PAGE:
Researchers outline a 5-point prep plan that could help you weather the storm.
Picture this: it’s been a long night. You’re the only radiologist in the building. And, somewhere around 3 a.m., you get the call from your emergency department (ED) that they’re sending 15 mass casualties your way for CT scans. These aren’t victims of a multi-car crash – they’re patients suspected of having COVID-19 infection.
Suddenly, your mind is racing. Scan time itself is minimal, but what about patient transport time? CT scanner disinfection time? Time to outfit both yourself and your technologists with the personal protective equipment (PPE) needed to shield yourself from possible infection?
You have to ask yourself – “Am I ready?”
Throughout the country, the COVID-19 outbreak is already in full-swing with the hardest hit areas being major municipalities, mainly New York City and the surrounding area. While the virus is present in all 50 states, not every hospital has seen its COVID-19 peak. Now is the time to prepare your radiology department for what’s coming.
In an effort to help, researchers from the University of South California published guidance in the Journal of the American College of Radiology that can lead you through proper preparation for the current mass casualty incident (MCI).
“Radiologists can play an important adjunct role in triaging and diagnosing patients during a mass casualty incident, including a COVID-19 outbreak,” wrote a team led by Lee Myers, M.D., assistant professor of clinical radiology at the Keck School of Medicine at the University of Southern California. “Even the most efficient radiology department will undergo tremendous stress when victims of a mass casualty flood the emergency department and, in turn, the radiology department.”
And, while the real-time reverse transcriptase polymerase chain reaction (RT-PCR) test is considered the gold standard for COVID-19 detection – and the American College of Radiology recommends against using CT scans to identify the disease – there could still be instances nationwide where hospitals will rely on imaging as a way to detect and triage patients.
“It is expected that there will be a significant interest in increasing the number of imaging studies ordered for suspected cases of COVID-19 from both emergency medicine departments and inpatient services,” they wrote.
Consequently, contended Myers’ team, each radiology department must have an MCI plan in place to handle the imaging influx.
Laying the right groundwork for communication will be critical to successfully managing and navigating the crisis, the team said. And, a good communication plan requires early identification of point people in each department, as well as what each area will need. If you have a standard radiology MCI plan, break it out and build on it.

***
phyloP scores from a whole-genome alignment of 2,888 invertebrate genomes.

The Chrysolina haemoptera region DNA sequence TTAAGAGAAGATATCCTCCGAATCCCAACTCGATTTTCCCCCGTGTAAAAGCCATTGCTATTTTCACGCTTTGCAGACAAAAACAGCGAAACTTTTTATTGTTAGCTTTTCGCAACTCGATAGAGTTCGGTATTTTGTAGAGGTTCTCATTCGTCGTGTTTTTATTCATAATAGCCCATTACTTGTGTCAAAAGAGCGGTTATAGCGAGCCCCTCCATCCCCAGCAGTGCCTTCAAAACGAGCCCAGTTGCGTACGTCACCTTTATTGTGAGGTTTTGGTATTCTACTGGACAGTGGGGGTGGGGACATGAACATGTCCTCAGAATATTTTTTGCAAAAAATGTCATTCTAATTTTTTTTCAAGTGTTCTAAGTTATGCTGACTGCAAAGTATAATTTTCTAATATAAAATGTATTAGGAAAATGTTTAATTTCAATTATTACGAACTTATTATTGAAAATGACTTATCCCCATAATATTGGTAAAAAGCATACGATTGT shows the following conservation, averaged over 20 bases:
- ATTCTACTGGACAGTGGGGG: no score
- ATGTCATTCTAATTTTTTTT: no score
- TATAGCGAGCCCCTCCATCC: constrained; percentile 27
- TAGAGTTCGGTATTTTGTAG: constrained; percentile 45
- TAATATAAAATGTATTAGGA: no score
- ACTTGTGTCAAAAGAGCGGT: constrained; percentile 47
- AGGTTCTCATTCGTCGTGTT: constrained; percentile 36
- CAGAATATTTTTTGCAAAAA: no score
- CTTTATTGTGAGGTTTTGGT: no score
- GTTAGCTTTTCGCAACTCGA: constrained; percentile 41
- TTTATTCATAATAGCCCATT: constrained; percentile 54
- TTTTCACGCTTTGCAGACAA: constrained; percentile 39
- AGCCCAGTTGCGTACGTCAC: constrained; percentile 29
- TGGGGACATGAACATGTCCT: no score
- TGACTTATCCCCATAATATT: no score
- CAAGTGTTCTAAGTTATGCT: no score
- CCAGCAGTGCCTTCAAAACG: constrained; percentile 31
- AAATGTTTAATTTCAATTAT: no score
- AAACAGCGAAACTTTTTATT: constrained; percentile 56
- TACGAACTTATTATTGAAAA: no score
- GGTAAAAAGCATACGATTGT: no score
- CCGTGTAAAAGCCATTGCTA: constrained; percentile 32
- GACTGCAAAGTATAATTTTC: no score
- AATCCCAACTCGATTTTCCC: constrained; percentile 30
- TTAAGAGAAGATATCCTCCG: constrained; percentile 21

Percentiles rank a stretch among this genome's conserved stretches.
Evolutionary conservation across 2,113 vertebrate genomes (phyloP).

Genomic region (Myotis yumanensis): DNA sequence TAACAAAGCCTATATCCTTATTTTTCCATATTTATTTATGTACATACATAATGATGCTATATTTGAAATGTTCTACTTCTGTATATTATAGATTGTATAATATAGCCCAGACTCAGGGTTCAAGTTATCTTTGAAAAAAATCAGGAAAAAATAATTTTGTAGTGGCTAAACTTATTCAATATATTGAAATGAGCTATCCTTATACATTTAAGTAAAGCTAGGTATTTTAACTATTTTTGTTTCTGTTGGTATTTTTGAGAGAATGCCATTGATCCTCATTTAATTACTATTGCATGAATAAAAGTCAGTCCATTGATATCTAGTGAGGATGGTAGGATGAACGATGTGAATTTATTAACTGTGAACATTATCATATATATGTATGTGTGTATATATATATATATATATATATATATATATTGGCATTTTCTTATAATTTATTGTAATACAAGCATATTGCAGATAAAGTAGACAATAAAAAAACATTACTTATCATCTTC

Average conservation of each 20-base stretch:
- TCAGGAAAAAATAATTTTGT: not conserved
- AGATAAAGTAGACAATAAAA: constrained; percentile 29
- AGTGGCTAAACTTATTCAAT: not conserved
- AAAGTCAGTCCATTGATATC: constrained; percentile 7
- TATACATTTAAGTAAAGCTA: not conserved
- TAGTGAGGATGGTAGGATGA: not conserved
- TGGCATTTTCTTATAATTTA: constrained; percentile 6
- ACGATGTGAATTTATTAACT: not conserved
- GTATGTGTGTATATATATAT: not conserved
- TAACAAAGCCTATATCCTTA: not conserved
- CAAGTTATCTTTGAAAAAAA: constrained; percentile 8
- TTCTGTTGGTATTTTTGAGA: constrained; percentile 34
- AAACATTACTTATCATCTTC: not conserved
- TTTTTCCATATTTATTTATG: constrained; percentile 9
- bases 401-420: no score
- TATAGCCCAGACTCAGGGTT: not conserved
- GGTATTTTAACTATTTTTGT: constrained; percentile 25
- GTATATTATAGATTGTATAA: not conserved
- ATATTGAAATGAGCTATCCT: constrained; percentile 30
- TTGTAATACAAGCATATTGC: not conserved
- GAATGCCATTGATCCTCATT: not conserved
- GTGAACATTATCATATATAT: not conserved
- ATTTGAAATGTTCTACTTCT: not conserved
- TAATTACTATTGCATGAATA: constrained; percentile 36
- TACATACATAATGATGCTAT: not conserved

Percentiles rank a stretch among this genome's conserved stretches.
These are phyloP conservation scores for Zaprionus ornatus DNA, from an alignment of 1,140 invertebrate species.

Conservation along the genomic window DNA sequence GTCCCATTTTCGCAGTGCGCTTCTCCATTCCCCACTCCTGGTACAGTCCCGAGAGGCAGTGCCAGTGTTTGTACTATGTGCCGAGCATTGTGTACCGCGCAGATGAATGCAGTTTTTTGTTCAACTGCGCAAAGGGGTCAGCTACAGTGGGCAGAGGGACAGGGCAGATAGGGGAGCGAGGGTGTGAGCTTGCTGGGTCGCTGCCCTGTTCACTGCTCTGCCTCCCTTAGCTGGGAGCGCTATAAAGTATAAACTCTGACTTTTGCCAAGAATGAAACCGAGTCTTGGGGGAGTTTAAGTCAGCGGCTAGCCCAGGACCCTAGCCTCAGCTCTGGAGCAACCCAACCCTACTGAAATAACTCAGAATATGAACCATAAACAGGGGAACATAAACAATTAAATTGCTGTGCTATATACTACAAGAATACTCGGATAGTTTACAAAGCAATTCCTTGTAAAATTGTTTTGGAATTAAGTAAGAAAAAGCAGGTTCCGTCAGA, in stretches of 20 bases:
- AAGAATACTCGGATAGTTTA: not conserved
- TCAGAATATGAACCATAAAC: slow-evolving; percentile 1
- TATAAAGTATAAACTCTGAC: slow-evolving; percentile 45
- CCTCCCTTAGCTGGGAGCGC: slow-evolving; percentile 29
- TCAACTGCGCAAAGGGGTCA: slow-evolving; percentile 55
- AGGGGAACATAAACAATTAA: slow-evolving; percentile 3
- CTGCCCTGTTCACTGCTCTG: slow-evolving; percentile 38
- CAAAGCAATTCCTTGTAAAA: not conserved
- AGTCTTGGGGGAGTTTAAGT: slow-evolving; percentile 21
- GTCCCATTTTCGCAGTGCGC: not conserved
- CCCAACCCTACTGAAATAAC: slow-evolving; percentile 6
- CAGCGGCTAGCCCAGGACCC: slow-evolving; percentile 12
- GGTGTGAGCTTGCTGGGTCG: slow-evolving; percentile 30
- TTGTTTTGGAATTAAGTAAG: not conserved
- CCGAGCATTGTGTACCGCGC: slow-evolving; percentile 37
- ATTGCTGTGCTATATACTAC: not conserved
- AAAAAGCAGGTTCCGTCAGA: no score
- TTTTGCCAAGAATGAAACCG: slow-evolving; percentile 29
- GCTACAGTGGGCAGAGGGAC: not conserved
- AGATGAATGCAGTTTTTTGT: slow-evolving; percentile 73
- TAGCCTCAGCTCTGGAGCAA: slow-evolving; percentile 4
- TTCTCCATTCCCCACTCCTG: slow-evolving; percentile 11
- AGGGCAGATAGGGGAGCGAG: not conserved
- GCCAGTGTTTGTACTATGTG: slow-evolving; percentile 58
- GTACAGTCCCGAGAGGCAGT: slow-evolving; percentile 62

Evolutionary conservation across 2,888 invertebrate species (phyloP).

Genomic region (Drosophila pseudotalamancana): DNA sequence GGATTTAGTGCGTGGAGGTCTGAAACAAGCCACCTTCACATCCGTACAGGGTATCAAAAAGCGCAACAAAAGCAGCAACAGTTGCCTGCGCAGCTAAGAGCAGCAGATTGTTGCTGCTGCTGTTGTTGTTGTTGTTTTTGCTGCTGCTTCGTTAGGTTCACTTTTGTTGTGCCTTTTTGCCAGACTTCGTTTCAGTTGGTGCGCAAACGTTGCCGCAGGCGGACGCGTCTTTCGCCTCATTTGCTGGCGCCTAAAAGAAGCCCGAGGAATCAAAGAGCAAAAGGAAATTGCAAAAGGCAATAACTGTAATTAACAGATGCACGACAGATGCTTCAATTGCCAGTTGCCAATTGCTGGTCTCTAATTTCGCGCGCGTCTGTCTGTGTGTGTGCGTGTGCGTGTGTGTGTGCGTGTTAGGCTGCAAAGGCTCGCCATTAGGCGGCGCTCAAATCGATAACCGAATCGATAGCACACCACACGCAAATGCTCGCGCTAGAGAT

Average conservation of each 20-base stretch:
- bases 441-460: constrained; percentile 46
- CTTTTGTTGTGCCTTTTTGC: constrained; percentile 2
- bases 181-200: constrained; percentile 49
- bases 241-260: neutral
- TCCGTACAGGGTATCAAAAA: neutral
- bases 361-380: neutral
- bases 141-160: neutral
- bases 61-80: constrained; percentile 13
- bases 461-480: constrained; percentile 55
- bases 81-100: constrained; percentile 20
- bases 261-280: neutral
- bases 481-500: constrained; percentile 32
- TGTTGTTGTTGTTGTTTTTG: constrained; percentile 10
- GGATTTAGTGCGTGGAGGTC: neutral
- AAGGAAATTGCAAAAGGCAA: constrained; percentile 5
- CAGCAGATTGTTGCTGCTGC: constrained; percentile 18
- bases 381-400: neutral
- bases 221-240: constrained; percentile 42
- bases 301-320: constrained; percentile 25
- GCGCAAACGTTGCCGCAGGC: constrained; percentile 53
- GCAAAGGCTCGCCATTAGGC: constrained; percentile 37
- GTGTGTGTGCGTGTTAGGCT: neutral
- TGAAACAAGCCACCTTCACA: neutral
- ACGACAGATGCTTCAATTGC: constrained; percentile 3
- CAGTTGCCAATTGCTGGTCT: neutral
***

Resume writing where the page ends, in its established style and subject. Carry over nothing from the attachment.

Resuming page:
Designating a radiology MCI manager who can oversee activities can keep your department running smoothly during the crisis.
“An MCI plan ‘manager’…will oversee radiology operations during a mass casualty scenario,” the authors wrote. “The radiology department MCI plan ‘manager’ will decide when radiology resources will be mobilized and the best use of these resources.”
In doing so, keep these points in mind:
Clarify the Imaging Chain
According to the team, during a viral outbreak, your imaging chain is most vulnerable with patient transport to the radiology department and with cleaning equipment. Clearly outlining when imaging should be used and how it can be accomplished will prevent any overuse.
Remember you might have to make adjustments as patient volume changes, the team advised.
Educating Your Team
One of the biggest dangers present in a viral outbreak is a lack of understanding around personal and patient protection.
“Education has an important role in decreasing transmission rates and improving patient throughput efficiency,” the team wrote. “The use of proper precautions can help protect patients and radiology staff.”
The best way to learn and prepare is by doing, and getting ready to handle a huge surge of patients in a viral outbreak is no different, the researchers wrote.
“The use of simulations can identify breakdowns and bottlenecks in the imaging chain,” they wrote. “This can also identify the minimum number of personnel needed from start to finish of the exam.”
As the virus continues to spread nationwide, it’s highly likely that more radiology departments will find themselves faced with a surge of patients, requiring them to implement an MCI protocol. Prior planning can be critical to controlling the outbreak as much as possible.
“Having an MCI plan in place for a viral outbreak will protect patients and staff and, ultimately, decrease virus transmission,” the team wrote. “The radiology department should be ready to mobilize equipment and staff to meet the needs of our patients.”